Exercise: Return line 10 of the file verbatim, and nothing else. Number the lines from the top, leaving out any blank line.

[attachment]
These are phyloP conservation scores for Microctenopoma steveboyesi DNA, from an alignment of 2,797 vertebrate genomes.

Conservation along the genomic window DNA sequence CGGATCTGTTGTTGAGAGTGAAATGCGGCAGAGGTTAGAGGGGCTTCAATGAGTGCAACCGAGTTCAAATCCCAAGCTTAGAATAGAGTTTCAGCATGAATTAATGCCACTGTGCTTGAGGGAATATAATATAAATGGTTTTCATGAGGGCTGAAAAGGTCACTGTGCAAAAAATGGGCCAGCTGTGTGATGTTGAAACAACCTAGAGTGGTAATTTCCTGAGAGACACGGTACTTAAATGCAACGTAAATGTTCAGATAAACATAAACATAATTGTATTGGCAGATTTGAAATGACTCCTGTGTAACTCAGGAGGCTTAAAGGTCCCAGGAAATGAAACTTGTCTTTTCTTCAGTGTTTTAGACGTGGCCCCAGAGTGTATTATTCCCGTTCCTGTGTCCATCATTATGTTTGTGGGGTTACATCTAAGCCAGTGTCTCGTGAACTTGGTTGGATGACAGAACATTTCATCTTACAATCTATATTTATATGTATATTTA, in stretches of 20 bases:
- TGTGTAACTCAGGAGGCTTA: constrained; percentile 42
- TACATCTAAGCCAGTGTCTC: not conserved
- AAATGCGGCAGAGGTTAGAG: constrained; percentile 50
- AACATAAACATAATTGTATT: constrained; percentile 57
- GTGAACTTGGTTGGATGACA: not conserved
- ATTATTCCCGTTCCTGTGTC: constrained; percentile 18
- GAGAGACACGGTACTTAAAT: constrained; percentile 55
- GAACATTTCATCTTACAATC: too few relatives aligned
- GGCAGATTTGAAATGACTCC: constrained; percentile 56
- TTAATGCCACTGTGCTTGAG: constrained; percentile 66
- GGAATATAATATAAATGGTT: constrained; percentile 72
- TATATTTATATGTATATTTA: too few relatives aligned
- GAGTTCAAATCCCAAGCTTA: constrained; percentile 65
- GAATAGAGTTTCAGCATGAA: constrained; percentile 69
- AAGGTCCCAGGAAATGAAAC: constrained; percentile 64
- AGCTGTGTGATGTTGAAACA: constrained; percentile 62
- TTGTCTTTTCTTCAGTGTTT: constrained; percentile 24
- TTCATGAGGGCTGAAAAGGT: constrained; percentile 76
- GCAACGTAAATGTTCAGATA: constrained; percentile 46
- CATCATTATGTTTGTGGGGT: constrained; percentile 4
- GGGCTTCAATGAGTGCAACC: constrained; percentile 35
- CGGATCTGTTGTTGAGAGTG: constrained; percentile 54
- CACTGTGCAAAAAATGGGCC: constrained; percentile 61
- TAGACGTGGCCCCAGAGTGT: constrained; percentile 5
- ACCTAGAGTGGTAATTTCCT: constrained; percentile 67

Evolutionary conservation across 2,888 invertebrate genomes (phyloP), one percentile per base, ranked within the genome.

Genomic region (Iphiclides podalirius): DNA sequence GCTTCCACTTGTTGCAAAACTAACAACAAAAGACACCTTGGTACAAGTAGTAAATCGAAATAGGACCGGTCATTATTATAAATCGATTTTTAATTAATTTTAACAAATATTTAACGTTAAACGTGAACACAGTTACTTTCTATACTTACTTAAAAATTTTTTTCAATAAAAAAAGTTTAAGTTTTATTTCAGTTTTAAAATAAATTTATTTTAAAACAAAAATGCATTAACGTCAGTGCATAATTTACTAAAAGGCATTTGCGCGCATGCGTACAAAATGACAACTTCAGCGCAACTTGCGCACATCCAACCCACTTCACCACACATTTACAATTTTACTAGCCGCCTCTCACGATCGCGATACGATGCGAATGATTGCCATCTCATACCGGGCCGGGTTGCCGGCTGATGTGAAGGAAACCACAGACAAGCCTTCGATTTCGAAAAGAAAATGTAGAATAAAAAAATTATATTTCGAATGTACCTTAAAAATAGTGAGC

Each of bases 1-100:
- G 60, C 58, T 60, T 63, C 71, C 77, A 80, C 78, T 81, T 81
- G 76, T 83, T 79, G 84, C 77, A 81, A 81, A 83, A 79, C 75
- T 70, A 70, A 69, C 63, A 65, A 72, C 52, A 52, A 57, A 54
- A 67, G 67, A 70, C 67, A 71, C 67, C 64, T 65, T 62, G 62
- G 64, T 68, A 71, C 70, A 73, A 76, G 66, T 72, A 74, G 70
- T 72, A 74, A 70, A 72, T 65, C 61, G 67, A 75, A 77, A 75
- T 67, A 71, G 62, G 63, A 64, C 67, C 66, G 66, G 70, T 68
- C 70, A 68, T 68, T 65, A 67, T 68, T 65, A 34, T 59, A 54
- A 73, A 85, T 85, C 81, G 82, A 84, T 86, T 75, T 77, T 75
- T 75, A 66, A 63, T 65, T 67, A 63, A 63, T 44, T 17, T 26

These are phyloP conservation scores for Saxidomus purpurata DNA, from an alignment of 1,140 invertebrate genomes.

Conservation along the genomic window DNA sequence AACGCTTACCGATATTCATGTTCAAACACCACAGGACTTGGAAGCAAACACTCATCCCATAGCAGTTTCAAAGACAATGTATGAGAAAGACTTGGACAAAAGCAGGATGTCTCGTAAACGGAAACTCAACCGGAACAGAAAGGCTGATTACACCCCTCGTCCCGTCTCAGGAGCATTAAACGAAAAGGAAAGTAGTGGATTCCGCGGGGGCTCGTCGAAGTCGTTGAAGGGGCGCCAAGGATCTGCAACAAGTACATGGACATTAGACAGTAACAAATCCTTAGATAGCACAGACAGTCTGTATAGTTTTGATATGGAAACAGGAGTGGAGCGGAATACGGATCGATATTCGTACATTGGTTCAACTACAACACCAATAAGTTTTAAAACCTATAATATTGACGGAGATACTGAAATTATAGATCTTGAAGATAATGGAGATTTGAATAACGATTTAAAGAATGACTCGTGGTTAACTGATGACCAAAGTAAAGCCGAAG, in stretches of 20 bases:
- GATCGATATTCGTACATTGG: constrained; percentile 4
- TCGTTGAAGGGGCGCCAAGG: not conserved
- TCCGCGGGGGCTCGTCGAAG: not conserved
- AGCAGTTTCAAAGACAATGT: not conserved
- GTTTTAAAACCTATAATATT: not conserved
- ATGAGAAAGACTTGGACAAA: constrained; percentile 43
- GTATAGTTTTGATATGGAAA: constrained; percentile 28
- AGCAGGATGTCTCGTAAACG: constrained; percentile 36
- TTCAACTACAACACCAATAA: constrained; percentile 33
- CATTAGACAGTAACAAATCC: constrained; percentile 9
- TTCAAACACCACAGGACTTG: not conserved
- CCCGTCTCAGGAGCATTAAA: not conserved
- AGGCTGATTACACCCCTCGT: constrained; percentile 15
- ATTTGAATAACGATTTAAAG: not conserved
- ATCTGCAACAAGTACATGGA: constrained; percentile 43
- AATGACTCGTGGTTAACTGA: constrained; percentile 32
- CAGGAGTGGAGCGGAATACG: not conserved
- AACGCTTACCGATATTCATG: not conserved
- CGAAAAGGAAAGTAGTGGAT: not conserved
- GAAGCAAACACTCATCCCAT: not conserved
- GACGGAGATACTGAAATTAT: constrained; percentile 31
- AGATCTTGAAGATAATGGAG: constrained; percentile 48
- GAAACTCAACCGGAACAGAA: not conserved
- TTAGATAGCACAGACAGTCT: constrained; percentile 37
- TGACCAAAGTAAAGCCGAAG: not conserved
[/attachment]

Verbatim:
- GAACATTTCATCTTACAATC: too few relatives aligned